Thank you for your reply and your nudge in the right direction. I've had a few attempts..

1) For stage 1, the first 5 seconds, the acceleration is constant, so I've taken the angle the acceleration makes to be 45 degrees. (This is intuitive and if it's correct,
would you mind explaining why?).
The velocity for this 5 x Sin (45) = 3.5m/s.
With initial velocity is 0, the acceleration a = (3.5-0)/5 = 0.7m/s2

2) Find the average velocity for each stage. Starting with Stage 1, the first 5 seconds. I obviously have the time but not the displacement.
Avg Vel = Displacement / 5.
Work out area of each stage. Stage 1 = ( 5 x v/2 ) Stage 2 = ( 7 x v) Stage 3 = ( 5 x v/2). This all comes to 12 v
We know Area = displacement, therefore: 12v = 48. So v = 4.
Acceleration = (4-0)/5 = .8 m/s2

My second attempt seems to be correct? As I then worked out the displacement for each stage to be (S1 = 10, S2 = 28 and S3 = 10).
Could you please let know if this is correct?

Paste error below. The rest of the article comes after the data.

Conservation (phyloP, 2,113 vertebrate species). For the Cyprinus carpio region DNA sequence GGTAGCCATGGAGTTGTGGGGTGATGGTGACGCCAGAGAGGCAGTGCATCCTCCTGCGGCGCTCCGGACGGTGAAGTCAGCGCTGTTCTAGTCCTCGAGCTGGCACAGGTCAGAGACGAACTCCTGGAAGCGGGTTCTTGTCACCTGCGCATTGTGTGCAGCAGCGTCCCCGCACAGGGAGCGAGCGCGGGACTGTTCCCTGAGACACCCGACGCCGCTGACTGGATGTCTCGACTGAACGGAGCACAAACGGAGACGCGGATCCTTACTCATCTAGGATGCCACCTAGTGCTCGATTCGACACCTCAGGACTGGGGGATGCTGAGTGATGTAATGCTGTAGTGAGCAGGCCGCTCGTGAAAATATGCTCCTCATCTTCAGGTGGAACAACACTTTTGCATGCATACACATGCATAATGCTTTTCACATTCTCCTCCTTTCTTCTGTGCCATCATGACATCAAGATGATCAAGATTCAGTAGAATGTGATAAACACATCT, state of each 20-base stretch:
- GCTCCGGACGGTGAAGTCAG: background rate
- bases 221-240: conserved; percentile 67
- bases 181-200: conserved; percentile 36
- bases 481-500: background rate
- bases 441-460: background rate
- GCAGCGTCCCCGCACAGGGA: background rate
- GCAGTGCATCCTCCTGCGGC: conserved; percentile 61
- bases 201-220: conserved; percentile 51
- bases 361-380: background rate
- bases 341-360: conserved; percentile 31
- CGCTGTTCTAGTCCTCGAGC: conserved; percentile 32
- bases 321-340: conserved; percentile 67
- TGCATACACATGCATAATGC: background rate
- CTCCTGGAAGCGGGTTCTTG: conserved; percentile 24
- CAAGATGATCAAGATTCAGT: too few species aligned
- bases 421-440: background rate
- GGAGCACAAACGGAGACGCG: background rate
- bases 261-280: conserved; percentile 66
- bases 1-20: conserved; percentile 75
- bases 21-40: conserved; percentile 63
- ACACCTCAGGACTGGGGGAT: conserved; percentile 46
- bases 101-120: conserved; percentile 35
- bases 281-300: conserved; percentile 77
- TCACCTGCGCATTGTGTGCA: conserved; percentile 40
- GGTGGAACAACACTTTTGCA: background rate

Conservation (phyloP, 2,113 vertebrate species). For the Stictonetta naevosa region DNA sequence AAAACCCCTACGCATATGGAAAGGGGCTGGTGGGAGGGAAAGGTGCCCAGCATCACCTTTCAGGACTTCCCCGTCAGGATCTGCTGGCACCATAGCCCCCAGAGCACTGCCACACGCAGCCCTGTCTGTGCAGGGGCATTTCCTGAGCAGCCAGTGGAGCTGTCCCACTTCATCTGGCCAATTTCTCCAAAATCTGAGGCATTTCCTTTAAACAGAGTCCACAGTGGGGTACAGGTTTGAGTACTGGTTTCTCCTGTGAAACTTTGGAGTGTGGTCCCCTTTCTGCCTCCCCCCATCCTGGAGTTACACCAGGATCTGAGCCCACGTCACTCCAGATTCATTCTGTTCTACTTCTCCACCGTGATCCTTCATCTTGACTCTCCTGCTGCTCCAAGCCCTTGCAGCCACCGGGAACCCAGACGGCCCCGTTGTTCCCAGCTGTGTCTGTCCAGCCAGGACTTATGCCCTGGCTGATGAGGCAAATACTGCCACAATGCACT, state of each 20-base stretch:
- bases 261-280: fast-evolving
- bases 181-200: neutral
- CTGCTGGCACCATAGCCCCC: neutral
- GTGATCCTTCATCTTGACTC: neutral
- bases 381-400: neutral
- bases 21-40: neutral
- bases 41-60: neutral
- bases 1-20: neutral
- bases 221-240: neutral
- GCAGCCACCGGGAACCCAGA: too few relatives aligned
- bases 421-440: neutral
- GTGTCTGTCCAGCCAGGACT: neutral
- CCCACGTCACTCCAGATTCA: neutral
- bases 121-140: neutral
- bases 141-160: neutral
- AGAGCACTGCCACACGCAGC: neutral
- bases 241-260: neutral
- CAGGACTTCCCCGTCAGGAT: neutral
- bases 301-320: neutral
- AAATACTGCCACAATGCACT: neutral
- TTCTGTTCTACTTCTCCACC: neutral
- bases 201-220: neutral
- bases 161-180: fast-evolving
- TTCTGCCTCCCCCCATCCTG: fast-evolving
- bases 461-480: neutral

Also you mentioned that there are several approaches, if you have time would you mind briefly outlining another approach.
I'd like to try to understand this problem from different approaches.

Thanks again for your help.

You seem to have understood the graphical approach. I'd say that's one thing never to forget: displacement = area under the velocity vs time graph.

Regarding average velocity. For constant acceleration from or to rest, the average velocity is half the final or initial velocity respectively. More generally, if you accelerate from ##u## to ##v## at a constant acceleration, then the average velocity is ##(u+v)/2##. You can check that graphically.

Another approach was to note the symmetry of the motion. Although, in this case, that just makes things a little easier. Always look out for symmetry in a problem. As problems get harder, using the symmetry of a problem can makes things a lot easier. And I mean a lot!